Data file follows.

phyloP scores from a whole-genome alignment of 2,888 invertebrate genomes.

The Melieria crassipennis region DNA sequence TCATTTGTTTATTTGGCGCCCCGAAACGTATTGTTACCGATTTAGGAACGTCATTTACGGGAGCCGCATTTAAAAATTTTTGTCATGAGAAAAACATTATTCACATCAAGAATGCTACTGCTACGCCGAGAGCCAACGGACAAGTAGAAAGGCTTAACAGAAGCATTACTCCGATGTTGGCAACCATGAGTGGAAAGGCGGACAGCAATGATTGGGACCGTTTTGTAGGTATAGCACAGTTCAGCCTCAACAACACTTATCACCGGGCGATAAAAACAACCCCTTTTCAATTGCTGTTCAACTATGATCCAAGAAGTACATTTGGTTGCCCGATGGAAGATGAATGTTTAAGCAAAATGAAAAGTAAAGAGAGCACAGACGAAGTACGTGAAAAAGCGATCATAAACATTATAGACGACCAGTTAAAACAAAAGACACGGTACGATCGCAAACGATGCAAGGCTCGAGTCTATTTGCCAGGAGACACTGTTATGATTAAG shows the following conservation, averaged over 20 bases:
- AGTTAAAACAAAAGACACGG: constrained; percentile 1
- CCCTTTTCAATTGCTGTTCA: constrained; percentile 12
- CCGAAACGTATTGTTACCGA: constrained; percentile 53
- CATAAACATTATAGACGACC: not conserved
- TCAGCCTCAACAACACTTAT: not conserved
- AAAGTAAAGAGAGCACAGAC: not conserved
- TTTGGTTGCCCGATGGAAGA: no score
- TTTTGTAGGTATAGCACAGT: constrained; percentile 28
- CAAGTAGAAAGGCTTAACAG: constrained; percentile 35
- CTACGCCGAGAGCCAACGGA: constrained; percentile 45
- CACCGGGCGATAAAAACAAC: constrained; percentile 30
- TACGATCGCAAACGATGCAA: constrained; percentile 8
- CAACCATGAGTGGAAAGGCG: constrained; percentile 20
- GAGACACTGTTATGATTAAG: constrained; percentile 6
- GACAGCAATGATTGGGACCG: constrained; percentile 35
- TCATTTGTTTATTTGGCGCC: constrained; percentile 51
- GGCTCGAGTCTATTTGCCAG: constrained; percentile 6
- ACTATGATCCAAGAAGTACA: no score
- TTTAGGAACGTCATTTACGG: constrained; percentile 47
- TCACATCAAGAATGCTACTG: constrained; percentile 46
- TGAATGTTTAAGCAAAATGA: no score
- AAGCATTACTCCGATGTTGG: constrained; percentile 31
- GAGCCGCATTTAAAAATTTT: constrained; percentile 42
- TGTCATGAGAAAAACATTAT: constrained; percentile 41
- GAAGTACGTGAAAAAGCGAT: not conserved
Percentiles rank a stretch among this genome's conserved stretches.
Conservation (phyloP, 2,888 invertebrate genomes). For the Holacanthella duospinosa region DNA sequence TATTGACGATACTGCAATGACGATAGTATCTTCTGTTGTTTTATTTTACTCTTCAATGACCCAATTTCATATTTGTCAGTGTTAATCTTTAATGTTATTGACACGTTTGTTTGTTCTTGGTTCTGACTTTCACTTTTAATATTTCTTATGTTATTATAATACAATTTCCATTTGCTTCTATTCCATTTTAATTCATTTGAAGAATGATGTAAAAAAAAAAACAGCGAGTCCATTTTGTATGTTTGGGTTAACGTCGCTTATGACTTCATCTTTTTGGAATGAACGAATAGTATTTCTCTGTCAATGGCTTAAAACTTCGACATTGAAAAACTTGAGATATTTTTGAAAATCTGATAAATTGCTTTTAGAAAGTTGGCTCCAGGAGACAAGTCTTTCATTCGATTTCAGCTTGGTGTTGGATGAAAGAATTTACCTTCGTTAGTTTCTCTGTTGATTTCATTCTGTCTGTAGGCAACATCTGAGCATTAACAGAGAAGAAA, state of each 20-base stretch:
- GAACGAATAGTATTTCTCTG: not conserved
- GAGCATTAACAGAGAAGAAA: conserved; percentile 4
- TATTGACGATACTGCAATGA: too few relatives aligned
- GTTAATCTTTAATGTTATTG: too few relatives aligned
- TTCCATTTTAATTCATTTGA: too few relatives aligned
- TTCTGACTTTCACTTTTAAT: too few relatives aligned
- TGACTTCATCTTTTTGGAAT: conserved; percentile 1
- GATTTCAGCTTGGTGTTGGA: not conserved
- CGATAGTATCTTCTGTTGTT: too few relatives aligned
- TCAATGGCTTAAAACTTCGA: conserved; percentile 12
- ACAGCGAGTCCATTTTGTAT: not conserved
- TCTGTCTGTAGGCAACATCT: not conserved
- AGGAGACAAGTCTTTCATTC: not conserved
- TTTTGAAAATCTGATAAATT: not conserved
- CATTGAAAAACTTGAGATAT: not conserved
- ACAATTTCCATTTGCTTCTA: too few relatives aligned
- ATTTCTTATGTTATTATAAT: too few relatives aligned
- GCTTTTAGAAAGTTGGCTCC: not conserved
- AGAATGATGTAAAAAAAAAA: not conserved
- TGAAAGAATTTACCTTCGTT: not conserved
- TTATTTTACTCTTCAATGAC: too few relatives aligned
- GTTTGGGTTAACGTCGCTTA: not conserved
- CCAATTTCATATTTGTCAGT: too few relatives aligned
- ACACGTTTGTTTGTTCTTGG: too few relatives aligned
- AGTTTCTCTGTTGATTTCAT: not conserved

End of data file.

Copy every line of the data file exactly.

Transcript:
phyloP scores from a whole-genome alignment of 2,888 invertebrate genomes.

The Melieria crassipennis region DNA sequence TCATTTGTTTATTTGGCGCCCCGAAACGTATTGTTACCGATTTAGGAACGTCATTTACGGGAGCCGCATTTAAAAATTTTTGTCATGAGAAAAACATTATTCACATCAAGAATGCTACTGCTACGCCGAGAGCCAACGGACAAGTAGAAAGGCTTAACAGAAGCATTACTCCGATGTTGGCAACCATGAGTGGAAAGGCGGACAGCAATGATTGGGACCGTTTTGTAGGTATAGCACAGTTCAGCCTCAACAACACTTATCACCGGGCGATAAAAACAACCCCTTTTCAATTGCTGTTCAACTATGATCCAAGAAGTACATTTGGTTGCCCGATGGAAGATGAATGTTTAAGCAAAATGAAAAGTAAAGAGAGCACAGACGAAGTACGTGAAAAAGCGATCATAAACATTATAGACGACCAGTTAAAACAAAAGACACGGTACGATCGCAAACGATGCAAGGCTCGAGTCTATTTGCCAGGAGACACTGTTATGATTAAG shows the following conservation, averaged over 20 bases:
- AGTTAAAACAAAAGACACGG: constrained; percentile 1
- CCCTTTTCAATTGCTGTTCA: constrained; percentile 12
- CCGAAACGTATTGTTACCGA: constrained; percentile 53
- CATAAACATTATAGACGACC: not conserved
- TCAGCCTCAACAACACTTAT: not conserved
- AAAGTAAAGAGAGCACAGAC: not conserved
- TTTGGTTGCCCGATGGAAGA: no score
- TTTTGTAGGTATAGCACAGT: constrained; percentile 28
- CAAGTAGAAAGGCTTAACAG: constrained; percentile 35
- CTACGCCGAGAGCCAACGGA: constrained; percentile 45
- CACCGGGCGATAAAAACAAC: constrained; percentile 30
- TACGATCGCAAACGATGCAA: constrained; percentile 8
- CAACCATGAGTGGAAAGGCG: constrained; percentile 20
- GAGACACTGTTATGATTAAG: constrained; percentile 6
- GACAGCAATGATTGGGACCG: constrained; percentile 35
- TCATTTGTTTATTTGGCGCC: constrained; percentile 51
- GGCTCGAGTCTATTTGCCAG: constrained; percentile 6
- ACTATGATCCAAGAAGTACA: no score
- TTTAGGAACGTCATTTACGG: constrained; percentile 47
- TCACATCAAGAATGCTACTG: constrained; percentile 46
- TGAATGTTTAAGCAAAATGA: no score
- AAGCATTACTCCGATGTTGG: constrained; percentile 31
- GAGCCGCATTTAAAAATTTT: constrained; percentile 42
- TGTCATGAGAAAAACATTAT: constrained; percentile 41
- GAAGTACGTGAAAAAGCGAT: not conserved
Percentiles rank a stretch among this genome's conserved stretches.
Conservation (phyloP, 2,888 invertebrate genomes). For the Holacanthella duospinosa region DNA sequence TATTGACGATACTGCAATGACGATAGTATCTTCTGTTGTTTTATTTTACTCTTCAATGACCCAATTTCATATTTGTCAGTGTTAATCTTTAATGTTATTGACACGTTTGTTTGTTCTTGGTTCTGACTTTCACTTTTAATATTTCTTATGTTATTATAATACAATTTCCATTTGCTTCTATTCCATTTTAATTCATTTGAAGAATGATGTAAAAAAAAAAACAGCGAGTCCATTTTGTATGTTTGGGTTAACGTCGCTTATGACTTCATCTTTTTGGAATGAACGAATAGTATTTCTCTGTCAATGGCTTAAAACTTCGACATTGAAAAACTTGAGATATTTTTGAAAATCTGATAAATTGCTTTTAGAAAGTTGGCTCCAGGAGACAAGTCTTTCATTCGATTTCAGCTTGGTGTTGGATGAAAGAATTTACCTTCGTTAGTTTCTCTGTTGATTTCATTCTGTCTGTAGGCAACATCTGAGCATTAACAGAGAAGAAA, state of each 20-base stretch:
- GAACGAATAGTATTTCTCTG: not conserved
- GAGCATTAACAGAGAAGAAA: conserved; percentile 4
- TATTGACGATACTGCAATGA: too few relatives aligned
- GTTAATCTTTAATGTTATTG: too few relatives aligned
- TTCCATTTTAATTCATTTGA: too few relatives aligned
- TTCTGACTTTCACTTTTAAT: too few relatives aligned
- TGACTTCATCTTTTTGGAAT: conserved; percentile 1
- GATTTCAGCTTGGTGTTGGA: not conserved
- CGATAGTATCTTCTGTTGTT: too few relatives aligned
- TCAATGGCTTAAAACTTCGA: conserved; percentile 12
- ACAGCGAGTCCATTTTGTAT: not conserved
- TCTGTCTGTAGGCAACATCT: not conserved
- AGGAGACAAGTCTTTCATTC: not conserved
- TTTTGAAAATCTGATAAATT: not conserved
- CATTGAAAAACTTGAGATAT: not conserved
- ACAATTTCCATTTGCTTCTA: too few relatives aligned
- ATTTCTTATGTTATTATAAT: too few relatives aligned
- GCTTTTAGAAAGTTGGCTCC: not conserved
- AGAATGATGTAAAAAAAAAA: not conserved
- TGAAAGAATTTACCTTCGTT: not conserved
- TTATTTTACTCTTCAATGAC: too few relatives aligned
- GTTTGGGTTAACGTCGCTTA: not conserved
- CCAATTTCATATTTGTCAGT: too few relatives aligned
- ACACGTTTGTTTGTTCTTGG: too few relatives aligned
- AGTTTCTCTGTTGATTTCAT: not conserved